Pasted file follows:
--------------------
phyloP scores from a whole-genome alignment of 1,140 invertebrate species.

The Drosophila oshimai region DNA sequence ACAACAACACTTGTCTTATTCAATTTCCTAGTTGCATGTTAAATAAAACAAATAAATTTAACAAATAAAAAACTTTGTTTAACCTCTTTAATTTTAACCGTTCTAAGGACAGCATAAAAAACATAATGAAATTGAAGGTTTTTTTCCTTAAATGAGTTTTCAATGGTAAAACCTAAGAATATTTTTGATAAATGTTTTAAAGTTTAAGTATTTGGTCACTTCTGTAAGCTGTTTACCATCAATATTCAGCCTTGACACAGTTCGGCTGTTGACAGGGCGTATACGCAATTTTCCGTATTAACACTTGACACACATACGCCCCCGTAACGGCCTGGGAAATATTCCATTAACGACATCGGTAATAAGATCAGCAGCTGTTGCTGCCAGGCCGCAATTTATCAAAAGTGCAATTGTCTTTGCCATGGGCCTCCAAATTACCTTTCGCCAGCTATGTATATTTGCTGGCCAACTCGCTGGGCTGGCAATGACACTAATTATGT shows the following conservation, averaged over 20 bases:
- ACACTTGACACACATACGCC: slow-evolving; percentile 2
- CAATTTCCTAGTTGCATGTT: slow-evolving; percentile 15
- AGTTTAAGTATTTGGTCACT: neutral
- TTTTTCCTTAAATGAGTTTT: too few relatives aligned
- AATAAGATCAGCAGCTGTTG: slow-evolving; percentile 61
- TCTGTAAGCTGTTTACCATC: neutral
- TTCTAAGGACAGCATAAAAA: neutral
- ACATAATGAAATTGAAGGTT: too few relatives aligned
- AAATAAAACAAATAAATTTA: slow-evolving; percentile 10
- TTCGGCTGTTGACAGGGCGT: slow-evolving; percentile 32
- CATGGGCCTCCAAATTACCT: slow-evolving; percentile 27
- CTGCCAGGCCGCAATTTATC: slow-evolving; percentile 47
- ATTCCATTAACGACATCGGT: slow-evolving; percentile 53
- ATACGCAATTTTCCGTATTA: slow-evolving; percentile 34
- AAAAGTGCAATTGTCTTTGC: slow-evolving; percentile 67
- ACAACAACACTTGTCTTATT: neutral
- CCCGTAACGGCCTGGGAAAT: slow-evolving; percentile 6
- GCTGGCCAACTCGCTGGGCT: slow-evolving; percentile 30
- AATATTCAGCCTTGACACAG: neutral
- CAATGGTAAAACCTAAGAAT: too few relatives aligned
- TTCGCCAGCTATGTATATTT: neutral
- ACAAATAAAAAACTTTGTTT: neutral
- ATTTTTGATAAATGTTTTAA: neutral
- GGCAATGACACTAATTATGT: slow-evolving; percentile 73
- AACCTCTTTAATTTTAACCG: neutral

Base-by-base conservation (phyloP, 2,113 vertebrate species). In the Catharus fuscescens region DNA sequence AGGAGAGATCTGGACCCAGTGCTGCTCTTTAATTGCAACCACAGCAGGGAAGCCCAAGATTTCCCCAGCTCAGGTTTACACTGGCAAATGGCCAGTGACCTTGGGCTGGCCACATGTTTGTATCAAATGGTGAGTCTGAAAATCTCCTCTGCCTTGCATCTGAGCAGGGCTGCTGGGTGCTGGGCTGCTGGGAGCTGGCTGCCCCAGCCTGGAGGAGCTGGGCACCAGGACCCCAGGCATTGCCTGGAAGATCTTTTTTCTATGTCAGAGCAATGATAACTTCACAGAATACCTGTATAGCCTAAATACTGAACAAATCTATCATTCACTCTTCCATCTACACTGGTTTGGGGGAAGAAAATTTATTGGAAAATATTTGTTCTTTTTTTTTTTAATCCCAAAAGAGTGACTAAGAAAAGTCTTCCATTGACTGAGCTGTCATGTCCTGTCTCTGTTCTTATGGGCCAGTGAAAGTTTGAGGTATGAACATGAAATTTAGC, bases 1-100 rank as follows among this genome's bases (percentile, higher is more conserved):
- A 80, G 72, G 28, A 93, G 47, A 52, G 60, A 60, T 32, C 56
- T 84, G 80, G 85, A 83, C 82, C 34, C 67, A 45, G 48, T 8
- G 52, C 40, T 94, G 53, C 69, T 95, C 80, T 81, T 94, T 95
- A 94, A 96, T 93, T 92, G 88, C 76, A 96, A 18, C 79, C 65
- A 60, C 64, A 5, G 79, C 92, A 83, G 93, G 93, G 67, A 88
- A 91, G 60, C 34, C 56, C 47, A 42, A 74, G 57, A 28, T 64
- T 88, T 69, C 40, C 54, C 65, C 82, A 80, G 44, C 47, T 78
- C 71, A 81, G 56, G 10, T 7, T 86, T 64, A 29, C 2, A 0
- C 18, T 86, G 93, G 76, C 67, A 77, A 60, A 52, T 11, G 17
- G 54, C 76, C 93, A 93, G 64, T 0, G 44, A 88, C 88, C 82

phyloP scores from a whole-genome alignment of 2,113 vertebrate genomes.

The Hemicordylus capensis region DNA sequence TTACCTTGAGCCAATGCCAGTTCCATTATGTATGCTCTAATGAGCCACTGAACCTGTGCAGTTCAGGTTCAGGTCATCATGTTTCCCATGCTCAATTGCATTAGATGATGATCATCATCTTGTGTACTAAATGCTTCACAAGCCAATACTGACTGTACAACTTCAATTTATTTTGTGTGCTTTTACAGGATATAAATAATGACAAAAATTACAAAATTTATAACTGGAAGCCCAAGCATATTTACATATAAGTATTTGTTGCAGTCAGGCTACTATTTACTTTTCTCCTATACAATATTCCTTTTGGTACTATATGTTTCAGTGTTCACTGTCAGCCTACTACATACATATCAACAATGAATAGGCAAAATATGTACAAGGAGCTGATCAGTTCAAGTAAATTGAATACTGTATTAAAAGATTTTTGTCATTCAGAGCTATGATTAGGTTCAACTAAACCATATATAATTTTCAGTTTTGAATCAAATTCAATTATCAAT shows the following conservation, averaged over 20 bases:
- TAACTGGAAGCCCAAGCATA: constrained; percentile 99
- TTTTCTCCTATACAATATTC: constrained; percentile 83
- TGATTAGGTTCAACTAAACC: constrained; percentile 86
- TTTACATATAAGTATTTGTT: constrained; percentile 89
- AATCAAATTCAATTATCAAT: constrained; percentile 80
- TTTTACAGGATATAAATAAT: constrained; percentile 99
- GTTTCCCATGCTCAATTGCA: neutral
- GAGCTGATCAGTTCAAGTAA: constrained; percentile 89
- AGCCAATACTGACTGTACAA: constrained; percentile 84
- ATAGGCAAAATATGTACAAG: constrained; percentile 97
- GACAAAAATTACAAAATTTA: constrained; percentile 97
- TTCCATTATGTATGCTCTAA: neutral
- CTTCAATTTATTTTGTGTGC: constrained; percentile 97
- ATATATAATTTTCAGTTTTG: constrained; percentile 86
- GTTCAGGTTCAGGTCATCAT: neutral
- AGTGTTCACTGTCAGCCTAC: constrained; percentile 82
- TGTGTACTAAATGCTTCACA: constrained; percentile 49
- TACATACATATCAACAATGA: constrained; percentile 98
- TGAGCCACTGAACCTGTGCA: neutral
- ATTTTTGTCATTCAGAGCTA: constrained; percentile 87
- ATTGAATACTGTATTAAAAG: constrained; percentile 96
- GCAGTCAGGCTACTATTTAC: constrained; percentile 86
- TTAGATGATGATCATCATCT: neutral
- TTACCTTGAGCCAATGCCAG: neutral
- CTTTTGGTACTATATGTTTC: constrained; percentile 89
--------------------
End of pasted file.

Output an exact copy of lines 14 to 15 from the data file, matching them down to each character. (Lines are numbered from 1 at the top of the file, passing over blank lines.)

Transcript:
- CTGCCAGGCCGCAATTTATC: slow-evolving; percentile 47
- ATTCCATTAACGACATCGGT: slow-evolving; percentile 53